Genomic medicine strategy 2024 to 2029

Our strategy for transforming genomic medicine across Scotland from 2024 to 2029.

6. Where we are now

Across the NHS in Scotland, a growing number of clinical specialties seek to use genomic information to guide diagnosis, prognosis and treatment with genomic medicine as a key component of precision medicine. Much of the demand for tests and technologies is driven by the development or licensing of new therapies, which require a genomic test, or improved knowledge about the best use of existing therapies for an individual’s genetic characteristics. Advances in genomic medicine worldwide are also driving changes within clinical guidelines and the classification of disease which can lead to clinically significant diagnoses and impact on clinical decision-making. There is also a corresponding demand from clinical teams, patients and their families for interpretation and guidance about the genomic information produced by testing to help guide decision-making.

In terms of laboratory capacity, Scotland currently has four human genomic medicine laboratories located in Aberdeen, Dundee, Edinburgh and Glasgow. These are commissioned as national specialist services and delivered through a multi-site distributed service model on behalf of all Health Boards by NHS Scotland National Services Division (NSS NSD). Each Health Board contributes to the funding of this service with additional funding provided by the Scottish Government.

In 2018, the Scottish Science Advisory Council was asked by the Scottish Government Chief Scientist Office to assess the development needs for genomic medicine in Scotland. Their report recommended a national strategic approach to core issues around infrastructure, workforce and research.[6] In March 2022, NSD published a Major Service Review of the four genomic laboratories with a set of recommendations, including the need for an over-arching national strategic approach to genomic medicine and a common data environment for the NHS laboratories to connect with each other, with clinical services and key national bodies such as Public Health Scotland (PHS).[7] The outputs from both reports have informed the development of this strategy and will continue to do so throughout its implementation.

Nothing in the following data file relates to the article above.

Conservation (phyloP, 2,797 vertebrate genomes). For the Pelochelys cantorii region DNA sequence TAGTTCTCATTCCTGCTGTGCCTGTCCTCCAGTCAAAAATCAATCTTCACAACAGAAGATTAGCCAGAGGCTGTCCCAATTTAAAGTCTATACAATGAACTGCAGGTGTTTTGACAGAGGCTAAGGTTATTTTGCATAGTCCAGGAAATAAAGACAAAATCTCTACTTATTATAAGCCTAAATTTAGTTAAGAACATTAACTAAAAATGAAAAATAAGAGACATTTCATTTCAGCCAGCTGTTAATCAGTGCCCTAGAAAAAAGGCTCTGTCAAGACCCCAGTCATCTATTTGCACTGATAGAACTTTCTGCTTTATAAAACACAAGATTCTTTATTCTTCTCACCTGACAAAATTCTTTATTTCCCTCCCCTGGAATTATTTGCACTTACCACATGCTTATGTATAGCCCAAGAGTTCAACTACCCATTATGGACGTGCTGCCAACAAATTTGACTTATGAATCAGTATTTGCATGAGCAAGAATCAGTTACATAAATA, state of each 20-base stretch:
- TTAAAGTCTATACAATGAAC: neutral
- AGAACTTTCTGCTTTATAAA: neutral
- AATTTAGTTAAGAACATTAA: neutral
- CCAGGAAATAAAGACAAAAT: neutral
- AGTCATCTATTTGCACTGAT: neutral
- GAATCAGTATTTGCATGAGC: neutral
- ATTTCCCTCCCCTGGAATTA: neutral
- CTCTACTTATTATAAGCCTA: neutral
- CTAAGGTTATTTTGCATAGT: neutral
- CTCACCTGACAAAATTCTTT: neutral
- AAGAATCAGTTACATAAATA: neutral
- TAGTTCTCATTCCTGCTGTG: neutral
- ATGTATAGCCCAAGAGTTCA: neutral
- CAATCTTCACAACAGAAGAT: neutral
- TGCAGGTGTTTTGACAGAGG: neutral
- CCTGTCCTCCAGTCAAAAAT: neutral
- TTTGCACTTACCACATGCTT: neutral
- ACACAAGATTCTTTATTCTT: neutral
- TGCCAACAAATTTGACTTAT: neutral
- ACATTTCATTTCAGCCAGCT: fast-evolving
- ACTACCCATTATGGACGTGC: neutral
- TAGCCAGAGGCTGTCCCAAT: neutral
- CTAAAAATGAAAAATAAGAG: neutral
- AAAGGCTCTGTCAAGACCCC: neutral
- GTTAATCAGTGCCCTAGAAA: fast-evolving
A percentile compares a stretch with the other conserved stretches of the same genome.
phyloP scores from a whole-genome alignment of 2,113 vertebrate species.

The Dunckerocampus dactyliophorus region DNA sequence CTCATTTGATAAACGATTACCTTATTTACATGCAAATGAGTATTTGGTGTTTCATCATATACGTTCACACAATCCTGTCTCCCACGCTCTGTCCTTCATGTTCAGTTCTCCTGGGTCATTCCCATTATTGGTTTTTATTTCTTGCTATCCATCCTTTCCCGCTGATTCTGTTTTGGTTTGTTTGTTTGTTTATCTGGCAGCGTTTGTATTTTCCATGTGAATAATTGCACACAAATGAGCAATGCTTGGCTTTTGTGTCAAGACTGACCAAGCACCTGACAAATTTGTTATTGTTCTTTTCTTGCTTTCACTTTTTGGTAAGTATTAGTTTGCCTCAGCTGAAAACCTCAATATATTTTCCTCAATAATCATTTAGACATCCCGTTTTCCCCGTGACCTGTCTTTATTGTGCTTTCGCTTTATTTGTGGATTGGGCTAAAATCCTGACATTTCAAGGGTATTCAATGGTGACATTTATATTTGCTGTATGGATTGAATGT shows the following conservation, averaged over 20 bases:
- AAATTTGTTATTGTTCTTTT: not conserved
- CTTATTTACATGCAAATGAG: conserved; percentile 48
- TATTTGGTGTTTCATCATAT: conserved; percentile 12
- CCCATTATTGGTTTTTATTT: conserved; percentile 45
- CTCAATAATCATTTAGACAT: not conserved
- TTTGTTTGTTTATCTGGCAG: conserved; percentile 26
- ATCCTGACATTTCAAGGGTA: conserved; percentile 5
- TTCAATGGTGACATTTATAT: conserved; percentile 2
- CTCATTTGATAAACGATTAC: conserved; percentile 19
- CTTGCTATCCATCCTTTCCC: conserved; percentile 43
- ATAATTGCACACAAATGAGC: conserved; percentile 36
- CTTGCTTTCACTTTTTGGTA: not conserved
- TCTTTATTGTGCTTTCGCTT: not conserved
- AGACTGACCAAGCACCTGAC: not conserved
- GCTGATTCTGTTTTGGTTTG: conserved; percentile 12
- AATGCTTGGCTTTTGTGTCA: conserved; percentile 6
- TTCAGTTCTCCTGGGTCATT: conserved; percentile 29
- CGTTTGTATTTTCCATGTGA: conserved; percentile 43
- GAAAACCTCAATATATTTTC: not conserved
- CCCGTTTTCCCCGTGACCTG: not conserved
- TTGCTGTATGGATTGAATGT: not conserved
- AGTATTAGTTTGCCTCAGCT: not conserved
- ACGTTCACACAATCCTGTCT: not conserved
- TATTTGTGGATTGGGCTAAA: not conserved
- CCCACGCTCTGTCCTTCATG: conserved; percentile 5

The recommendations from both reports have implications not just for the laboratories but for the clinical services that they interact with and support. In addition to the commissioned laboratories model, there are four Regional Genetic Centres across Scotland, encompassing clinical geneticists and genetic counsellors, to help HCPs, patients and their families understand genomic information in the context of rare and inherited conditions.

The volume and breadth of work conducted within the genomic laboratories and genetic centres, however, has changed significantly over the past 10 years. Rapid advances in genomic research have identified more genes that cause rare genetic conditions, requiring genomic laboratories to move towards technologies that allow the testing and analysis of either larger numbers of genes through large gene panels, or clinical and whole exomes.